The generated signals can get a pulse width, delay and downscaling.
    • Parameters -> Outputs
      Arbitrary mapping of the generated signals or digital inputs to the digital frame grabber outputs is possibl
    • Parameters -> Statistics
      The applet includes 8 statistic modules which can count the pulses, measure the current, min and max period as well as signal width. This is for example a very good source to detect encoder jitters.
    • Other Parameters
      The logic analyzer was added to the existing frame grabber test applet. For a description of this applet check the applet documentation in…es%20hardware%20test.html

    If you want to include the H-Box into your own designs simply copy it and connect signal sources. The output needs to be directly connected to a DMA channel.


    It has all parameters of the logic analyzer category explained above.

    Note the following requirements:

    • At minimum Runtime 5.6.1 is required. In Runtime 5.6 microDisplay will not be fast enough.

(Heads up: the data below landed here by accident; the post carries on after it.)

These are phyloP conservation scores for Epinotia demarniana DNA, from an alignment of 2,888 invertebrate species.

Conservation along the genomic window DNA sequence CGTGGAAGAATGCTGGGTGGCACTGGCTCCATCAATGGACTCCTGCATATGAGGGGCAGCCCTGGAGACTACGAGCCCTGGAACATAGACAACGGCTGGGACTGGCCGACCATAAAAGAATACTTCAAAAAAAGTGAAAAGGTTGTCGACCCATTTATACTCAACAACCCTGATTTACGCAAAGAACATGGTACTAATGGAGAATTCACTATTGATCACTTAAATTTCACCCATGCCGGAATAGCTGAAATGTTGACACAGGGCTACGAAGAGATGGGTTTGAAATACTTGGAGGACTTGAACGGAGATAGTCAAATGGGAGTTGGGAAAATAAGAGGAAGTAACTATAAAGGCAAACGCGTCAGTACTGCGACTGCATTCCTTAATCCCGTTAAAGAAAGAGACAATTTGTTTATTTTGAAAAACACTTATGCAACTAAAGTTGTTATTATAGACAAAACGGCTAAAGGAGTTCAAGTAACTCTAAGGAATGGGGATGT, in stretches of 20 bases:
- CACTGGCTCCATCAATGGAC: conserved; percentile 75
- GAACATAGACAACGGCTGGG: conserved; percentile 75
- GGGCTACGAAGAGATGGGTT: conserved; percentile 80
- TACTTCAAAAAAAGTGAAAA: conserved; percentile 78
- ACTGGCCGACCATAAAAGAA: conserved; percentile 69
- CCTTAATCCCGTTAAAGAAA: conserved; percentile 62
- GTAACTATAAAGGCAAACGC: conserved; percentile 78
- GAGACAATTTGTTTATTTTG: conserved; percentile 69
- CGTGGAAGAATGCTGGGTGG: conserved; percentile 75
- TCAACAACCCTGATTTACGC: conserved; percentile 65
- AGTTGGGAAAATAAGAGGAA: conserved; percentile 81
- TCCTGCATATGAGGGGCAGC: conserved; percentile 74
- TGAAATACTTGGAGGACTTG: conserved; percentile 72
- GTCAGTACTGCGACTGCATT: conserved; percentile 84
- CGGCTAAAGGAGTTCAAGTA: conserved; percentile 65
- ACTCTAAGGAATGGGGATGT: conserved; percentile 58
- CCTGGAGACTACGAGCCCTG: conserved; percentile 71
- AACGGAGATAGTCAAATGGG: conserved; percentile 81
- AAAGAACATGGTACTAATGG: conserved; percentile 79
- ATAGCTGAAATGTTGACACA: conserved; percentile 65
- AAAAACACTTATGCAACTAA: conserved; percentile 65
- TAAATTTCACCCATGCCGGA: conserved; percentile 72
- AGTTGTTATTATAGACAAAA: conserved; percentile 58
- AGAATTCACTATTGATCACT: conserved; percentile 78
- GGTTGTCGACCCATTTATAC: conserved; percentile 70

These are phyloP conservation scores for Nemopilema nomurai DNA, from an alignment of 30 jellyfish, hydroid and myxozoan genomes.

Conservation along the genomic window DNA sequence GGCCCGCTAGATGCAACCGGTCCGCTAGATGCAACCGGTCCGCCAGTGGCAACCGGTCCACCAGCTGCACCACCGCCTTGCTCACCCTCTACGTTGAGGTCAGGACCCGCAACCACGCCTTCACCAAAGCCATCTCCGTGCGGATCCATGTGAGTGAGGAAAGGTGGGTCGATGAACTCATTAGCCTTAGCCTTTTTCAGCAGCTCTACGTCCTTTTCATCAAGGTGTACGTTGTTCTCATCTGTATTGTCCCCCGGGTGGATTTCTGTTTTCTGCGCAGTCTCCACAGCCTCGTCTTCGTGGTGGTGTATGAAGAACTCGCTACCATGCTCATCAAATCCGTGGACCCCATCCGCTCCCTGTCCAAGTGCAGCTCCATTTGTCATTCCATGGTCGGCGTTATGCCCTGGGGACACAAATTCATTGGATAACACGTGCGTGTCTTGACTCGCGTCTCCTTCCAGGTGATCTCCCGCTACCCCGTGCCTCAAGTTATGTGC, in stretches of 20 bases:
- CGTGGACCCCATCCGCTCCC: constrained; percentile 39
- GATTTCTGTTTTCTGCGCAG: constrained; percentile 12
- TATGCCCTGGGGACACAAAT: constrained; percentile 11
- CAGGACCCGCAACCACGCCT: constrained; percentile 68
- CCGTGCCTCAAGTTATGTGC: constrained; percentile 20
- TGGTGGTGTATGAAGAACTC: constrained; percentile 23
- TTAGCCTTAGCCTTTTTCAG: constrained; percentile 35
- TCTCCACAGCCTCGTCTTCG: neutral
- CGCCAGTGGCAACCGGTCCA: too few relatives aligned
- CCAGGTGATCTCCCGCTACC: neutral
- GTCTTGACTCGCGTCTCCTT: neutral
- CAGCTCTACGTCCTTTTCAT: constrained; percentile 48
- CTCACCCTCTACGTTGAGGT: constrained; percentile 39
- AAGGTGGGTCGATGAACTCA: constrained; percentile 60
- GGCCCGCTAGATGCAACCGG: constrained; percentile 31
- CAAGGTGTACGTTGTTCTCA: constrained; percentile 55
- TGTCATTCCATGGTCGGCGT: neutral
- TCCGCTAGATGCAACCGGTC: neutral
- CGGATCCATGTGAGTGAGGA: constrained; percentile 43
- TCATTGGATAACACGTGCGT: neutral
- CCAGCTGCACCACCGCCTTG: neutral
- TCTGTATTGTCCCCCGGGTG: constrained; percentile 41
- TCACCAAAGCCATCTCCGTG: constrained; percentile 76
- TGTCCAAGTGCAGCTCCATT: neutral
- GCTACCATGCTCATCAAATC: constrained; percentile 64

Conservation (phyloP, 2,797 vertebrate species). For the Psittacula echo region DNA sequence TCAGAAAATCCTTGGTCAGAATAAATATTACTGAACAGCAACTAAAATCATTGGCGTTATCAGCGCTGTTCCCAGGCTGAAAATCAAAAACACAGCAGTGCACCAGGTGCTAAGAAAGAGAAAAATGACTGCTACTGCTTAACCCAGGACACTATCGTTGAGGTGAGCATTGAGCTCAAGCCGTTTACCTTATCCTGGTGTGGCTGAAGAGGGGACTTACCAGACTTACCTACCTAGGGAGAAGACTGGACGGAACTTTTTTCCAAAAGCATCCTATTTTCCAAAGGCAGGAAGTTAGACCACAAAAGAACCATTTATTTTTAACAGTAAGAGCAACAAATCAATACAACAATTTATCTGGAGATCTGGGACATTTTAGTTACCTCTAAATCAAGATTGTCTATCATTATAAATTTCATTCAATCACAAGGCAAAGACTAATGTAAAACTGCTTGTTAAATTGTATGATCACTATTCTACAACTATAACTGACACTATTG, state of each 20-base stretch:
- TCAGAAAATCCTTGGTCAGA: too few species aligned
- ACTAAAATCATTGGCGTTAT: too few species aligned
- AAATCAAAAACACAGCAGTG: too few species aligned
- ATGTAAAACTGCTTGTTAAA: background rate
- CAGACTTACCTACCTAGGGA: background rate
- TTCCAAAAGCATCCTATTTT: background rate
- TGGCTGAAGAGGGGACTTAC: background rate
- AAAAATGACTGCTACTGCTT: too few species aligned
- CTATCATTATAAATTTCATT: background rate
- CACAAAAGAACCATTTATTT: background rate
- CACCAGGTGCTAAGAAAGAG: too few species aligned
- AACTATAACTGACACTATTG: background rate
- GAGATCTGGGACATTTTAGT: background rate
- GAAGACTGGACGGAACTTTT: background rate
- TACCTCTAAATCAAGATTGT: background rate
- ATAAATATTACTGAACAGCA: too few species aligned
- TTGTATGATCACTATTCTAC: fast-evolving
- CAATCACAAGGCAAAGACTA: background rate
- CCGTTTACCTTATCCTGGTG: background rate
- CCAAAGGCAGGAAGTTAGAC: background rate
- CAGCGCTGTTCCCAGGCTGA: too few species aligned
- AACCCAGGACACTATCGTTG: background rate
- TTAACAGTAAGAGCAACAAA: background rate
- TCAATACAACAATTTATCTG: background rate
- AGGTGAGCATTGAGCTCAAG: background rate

• If you want to build the HAP file on your own you need
      • VisualApplets 3.1 or higher (use VisualApplets 3.2 to set units in the parameter translates and references)
      • Parameters library extension

    4. Implementation

    Attached you can find the VisualApplets files. As mentioned it is one of the most advanced applets ever made with VisualApplets. And for sure VisualApplets was not made for this type of FPGA implementations. However, it shows you the great unlimited possibilities with VisualApplets.

    Even though it is one of the most complex VisualApplets design (2272 modules) the resource consumption is low. The H-Box LogicAnalyzer only requires 6300 LUTs 37BRAMs and 2 ALU.

    Hi Saito

    Welcome to the VisualApplets forum!

    On a DMA transfer the width of each individual line is discarded. Only the frame data will be stored in the PC memory. By using FG_TRANSFER_LEN the number of byte of the transfer can be obtained. Any line length information is discarded.

    So information about the image dimensions have to be appended as a trailer to the image.

    Solution 1:

    In the post Extact ROIs from linescan images using a Blob Analysis images of different sizes are cropped using ImageBufferMultiRoIDyn operator. I think in this thread most of your question is answered.

    Solution 2: